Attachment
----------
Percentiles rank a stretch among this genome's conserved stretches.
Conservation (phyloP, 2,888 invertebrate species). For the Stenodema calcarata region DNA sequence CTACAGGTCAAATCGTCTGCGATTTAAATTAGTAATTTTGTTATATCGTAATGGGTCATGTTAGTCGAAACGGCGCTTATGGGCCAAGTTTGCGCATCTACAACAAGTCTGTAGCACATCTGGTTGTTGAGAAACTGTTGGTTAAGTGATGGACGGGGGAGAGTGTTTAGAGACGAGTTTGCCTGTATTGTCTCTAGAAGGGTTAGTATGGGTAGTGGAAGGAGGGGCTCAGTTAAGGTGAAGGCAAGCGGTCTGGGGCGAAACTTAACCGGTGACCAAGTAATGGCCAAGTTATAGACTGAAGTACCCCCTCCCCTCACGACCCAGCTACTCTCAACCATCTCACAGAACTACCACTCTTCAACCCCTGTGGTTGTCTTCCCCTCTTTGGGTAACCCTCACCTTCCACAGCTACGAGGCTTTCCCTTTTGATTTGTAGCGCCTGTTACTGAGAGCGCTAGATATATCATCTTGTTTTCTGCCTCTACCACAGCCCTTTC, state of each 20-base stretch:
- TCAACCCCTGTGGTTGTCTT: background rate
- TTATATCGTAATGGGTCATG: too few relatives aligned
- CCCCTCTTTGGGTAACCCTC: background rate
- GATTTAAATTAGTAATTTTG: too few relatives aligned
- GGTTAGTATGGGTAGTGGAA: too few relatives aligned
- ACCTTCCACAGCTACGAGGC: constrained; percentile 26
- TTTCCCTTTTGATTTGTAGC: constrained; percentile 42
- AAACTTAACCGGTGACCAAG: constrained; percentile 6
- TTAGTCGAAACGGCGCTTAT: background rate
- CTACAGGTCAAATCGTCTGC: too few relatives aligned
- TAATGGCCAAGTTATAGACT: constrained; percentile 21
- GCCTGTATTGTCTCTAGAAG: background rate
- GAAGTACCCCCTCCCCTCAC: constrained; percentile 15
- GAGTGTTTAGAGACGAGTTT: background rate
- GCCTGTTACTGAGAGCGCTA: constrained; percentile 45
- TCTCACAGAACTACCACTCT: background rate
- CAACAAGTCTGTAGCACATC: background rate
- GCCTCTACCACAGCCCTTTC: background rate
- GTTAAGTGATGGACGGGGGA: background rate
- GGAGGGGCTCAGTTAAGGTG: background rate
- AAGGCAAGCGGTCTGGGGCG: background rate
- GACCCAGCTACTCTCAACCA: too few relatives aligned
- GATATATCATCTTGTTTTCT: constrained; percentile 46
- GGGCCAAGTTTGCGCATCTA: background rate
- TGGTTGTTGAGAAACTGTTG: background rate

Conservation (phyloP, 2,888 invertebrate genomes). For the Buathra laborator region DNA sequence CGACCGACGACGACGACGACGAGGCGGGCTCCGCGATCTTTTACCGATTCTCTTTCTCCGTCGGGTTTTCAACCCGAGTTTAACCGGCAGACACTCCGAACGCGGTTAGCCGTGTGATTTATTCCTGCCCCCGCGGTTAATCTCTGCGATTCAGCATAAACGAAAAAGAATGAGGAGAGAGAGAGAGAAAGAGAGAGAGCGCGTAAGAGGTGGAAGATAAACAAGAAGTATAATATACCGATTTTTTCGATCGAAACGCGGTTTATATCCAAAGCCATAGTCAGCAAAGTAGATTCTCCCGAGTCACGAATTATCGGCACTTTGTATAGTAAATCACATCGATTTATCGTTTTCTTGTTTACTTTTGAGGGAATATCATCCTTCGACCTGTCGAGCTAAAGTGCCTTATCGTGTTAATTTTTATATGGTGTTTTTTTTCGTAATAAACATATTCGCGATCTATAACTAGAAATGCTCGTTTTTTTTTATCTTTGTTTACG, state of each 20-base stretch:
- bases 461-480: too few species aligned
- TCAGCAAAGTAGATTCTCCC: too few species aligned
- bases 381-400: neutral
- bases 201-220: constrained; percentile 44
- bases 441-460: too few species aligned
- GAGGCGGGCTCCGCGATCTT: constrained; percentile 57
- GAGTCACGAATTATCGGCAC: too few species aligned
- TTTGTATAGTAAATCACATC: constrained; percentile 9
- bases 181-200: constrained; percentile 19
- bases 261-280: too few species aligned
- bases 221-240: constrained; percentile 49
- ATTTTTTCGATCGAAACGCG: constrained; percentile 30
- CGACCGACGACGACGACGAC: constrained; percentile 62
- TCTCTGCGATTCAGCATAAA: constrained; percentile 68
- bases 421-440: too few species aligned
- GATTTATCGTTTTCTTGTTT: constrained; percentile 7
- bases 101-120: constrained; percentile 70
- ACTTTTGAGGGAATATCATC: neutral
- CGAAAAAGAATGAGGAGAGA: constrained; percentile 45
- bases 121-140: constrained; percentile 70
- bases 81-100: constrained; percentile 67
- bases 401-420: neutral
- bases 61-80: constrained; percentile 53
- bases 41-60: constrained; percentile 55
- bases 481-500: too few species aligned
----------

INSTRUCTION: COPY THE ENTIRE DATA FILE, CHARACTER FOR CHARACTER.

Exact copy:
Percentiles rank a stretch among this genome's conserved stretches.
Conservation (phyloP, 2,888 invertebrate species). For the Stenodema calcarata region DNA sequence CTACAGGTCAAATCGTCTGCGATTTAAATTAGTAATTTTGTTATATCGTAATGGGTCATGTTAGTCGAAACGGCGCTTATGGGCCAAGTTTGCGCATCTACAACAAGTCTGTAGCACATCTGGTTGTTGAGAAACTGTTGGTTAAGTGATGGACGGGGGAGAGTGTTTAGAGACGAGTTTGCCTGTATTGTCTCTAGAAGGGTTAGTATGGGTAGTGGAAGGAGGGGCTCAGTTAAGGTGAAGGCAAGCGGTCTGGGGCGAAACTTAACCGGTGACCAAGTAATGGCCAAGTTATAGACTGAAGTACCCCCTCCCCTCACGACCCAGCTACTCTCAACCATCTCACAGAACTACCACTCTTCAACCCCTGTGGTTGTCTTCCCCTCTTTGGGTAACCCTCACCTTCCACAGCTACGAGGCTTTCCCTTTTGATTTGTAGCGCCTGTTACTGAGAGCGCTAGATATATCATCTTGTTTTCTGCCTCTACCACAGCCCTTTC, state of each 20-base stretch:
- TCAACCCCTGTGGTTGTCTT: background rate
- TTATATCGTAATGGGTCATG: too few relatives aligned
- CCCCTCTTTGGGTAACCCTC: background rate
- GATTTAAATTAGTAATTTTG: too few relatives aligned
- GGTTAGTATGGGTAGTGGAA: too few relatives aligned
- ACCTTCCACAGCTACGAGGC: constrained; percentile 26
- TTTCCCTTTTGATTTGTAGC: constrained; percentile 42
- AAACTTAACCGGTGACCAAG: constrained; percentile 6
- TTAGTCGAAACGGCGCTTAT: background rate
- CTACAGGTCAAATCGTCTGC: too few relatives aligned
- TAATGGCCAAGTTATAGACT: constrained; percentile 21
- GCCTGTATTGTCTCTAGAAG: background rate
- GAAGTACCCCCTCCCCTCAC: constrained; percentile 15
- GAGTGTTTAGAGACGAGTTT: background rate
- GCCTGTTACTGAGAGCGCTA: constrained; percentile 45
- TCTCACAGAACTACCACTCT: background rate
- CAACAAGTCTGTAGCACATC: background rate
- GCCTCTACCACAGCCCTTTC: background rate
- GTTAAGTGATGGACGGGGGA: background rate
- GGAGGGGCTCAGTTAAGGTG: background rate
- AAGGCAAGCGGTCTGGGGCG: background rate
- GACCCAGCTACTCTCAACCA: too few relatives aligned
- GATATATCATCTTGTTTTCT: constrained; percentile 46
- GGGCCAAGTTTGCGCATCTA: background rate
- TGGTTGTTGAGAAACTGTTG: background rate

Conservation (phyloP, 2,888 invertebrate genomes). For the Buathra laborator region DNA sequence CGACCGACGACGACGACGACGAGGCGGGCTCCGCGATCTTTTACCGATTCTCTTTCTCCGTCGGGTTTTCAACCCGAGTTTAACCGGCAGACACTCCGAACGCGGTTAGCCGTGTGATTTATTCCTGCCCCCGCGGTTAATCTCTGCGATTCAGCATAAACGAAAAAGAATGAGGAGAGAGAGAGAGAAAGAGAGAGAGCGCGTAAGAGGTGGAAGATAAACAAGAAGTATAATATACCGATTTTTTCGATCGAAACGCGGTTTATATCCAAAGCCATAGTCAGCAAAGTAGATTCTCCCGAGTCACGAATTATCGGCACTTTGTATAGTAAATCACATCGATTTATCGTTTTCTTGTTTACTTTTGAGGGAATATCATCCTTCGACCTGTCGAGCTAAAGTGCCTTATCGTGTTAATTTTTATATGGTGTTTTTTTTCGTAATAAACATATTCGCGATCTATAACTAGAAATGCTCGTTTTTTTTTATCTTTGTTTACG, state of each 20-base stretch:
- bases 461-480: too few species aligned
- TCAGCAAAGTAGATTCTCCC: too few species aligned
- bases 381-400: neutral
- bases 201-220: constrained; percentile 44
- bases 441-460: too few species aligned
- GAGGCGGGCTCCGCGATCTT: constrained; percentile 57
- GAGTCACGAATTATCGGCAC: too few species aligned
- TTTGTATAGTAAATCACATC: constrained; percentile 9
- bases 181-200: constrained; percentile 19
- bases 261-280: too few species aligned
- bases 221-240: constrained; percentile 49
- ATTTTTTCGATCGAAACGCG: constrained; percentile 30
- CGACCGACGACGACGACGAC: constrained; percentile 62
- TCTCTGCGATTCAGCATAAA: constrained; percentile 68
- bases 421-440: too few species aligned
- GATTTATCGTTTTCTTGTTT: constrained; percentile 7
- bases 101-120: constrained; percentile 70
- ACTTTTGAGGGAATATCATC: neutral
- CGAAAAAGAATGAGGAGAGA: constrained; percentile 45
- bases 121-140: constrained; percentile 70
- bases 81-100: constrained; percentile 67
- bases 401-420: neutral
- bases 61-80: constrained; percentile 53
- bases 41-60: constrained; percentile 55
- bases 481-500: too few species aligned